Jenny Marx Correspondence 1866
Source: MECW, Volume 42, p. 572;
First published: in Marx and Engels, Works, First Russian Edition, Moscow, 1934.
For the past week my husband has again been laid low with his former dangerous and painful complaint; this fresh affliction is all the more distressing for him since it further interrupts him in the copying out of his book [Capital] that he has just begun. He is very sorry that you did not receive his lengthy letter, as he is at the present moment incapable of writing. He also fears that the letter has been seized, as it should have been returned long ago otherwise. The address was, by the way, perfectly correct, and I took the letter to the post myself along with many others and the newspapers, all of which arrived. With regard to the Manifesto, being a historical document, he wishes it to be printed exactly as it originally appeared; the misprints are so obvious that anyone can correct them. He will be sending the ‘International Address’ to you as soon as he can.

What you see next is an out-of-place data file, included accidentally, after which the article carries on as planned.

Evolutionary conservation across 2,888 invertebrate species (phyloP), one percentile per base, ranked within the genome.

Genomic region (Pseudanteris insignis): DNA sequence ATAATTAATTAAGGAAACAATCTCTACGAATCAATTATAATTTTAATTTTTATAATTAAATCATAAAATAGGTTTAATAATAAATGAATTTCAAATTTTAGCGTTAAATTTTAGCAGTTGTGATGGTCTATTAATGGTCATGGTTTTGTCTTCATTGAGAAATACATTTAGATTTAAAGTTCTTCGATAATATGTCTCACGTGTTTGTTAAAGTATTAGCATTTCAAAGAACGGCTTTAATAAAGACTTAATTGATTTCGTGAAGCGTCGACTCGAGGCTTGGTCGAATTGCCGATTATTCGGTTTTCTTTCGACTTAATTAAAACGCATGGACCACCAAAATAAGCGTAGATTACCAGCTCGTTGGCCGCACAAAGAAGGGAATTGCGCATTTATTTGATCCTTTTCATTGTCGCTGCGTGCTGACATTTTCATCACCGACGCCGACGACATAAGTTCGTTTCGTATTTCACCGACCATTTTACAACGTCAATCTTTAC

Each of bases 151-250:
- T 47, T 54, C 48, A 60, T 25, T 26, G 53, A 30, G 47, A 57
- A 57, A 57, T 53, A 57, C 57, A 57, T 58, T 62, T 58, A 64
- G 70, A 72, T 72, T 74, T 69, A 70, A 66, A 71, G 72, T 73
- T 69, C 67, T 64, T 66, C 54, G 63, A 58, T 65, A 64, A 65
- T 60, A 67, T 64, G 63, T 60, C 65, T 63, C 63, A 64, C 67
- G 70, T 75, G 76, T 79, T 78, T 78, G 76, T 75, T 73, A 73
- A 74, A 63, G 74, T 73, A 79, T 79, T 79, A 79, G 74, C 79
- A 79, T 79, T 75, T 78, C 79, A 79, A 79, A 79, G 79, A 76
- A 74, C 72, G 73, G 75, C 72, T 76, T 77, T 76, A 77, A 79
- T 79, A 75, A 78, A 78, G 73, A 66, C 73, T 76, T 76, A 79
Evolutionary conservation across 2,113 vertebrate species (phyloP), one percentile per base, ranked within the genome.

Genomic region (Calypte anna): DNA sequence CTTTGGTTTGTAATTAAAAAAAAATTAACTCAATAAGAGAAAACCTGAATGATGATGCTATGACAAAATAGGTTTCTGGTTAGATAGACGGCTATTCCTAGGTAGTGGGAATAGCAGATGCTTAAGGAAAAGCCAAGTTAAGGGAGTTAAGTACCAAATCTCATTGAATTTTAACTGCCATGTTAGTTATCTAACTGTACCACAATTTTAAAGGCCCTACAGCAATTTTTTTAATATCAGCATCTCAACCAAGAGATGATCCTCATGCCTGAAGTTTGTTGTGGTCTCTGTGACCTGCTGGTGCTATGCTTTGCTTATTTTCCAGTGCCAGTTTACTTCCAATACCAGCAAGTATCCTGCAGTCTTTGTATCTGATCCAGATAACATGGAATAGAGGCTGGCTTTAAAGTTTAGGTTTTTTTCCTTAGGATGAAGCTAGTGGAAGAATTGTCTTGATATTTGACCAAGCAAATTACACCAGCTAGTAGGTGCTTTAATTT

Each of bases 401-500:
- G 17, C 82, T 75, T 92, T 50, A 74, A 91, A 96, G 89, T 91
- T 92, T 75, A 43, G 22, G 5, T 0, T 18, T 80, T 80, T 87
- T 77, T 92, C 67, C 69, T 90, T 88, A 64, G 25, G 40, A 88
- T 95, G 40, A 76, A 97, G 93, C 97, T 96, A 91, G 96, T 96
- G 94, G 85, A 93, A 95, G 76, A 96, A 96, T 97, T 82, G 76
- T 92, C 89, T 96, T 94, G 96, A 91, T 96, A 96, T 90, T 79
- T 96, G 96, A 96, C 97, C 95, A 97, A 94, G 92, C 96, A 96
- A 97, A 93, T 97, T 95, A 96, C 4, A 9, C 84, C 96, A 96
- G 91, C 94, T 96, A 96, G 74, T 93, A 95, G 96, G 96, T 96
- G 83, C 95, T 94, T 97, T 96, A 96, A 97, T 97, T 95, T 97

At the same time, he asks you to let him know your new address for further correspondence, when you have left Berlin. And could not Mr Vogt, in turn, give its another address, as we do not think his present one is quite safe. When you write back, kindly, address to A. Williams, Esq., etc.
My husband sends you his warmest greetings.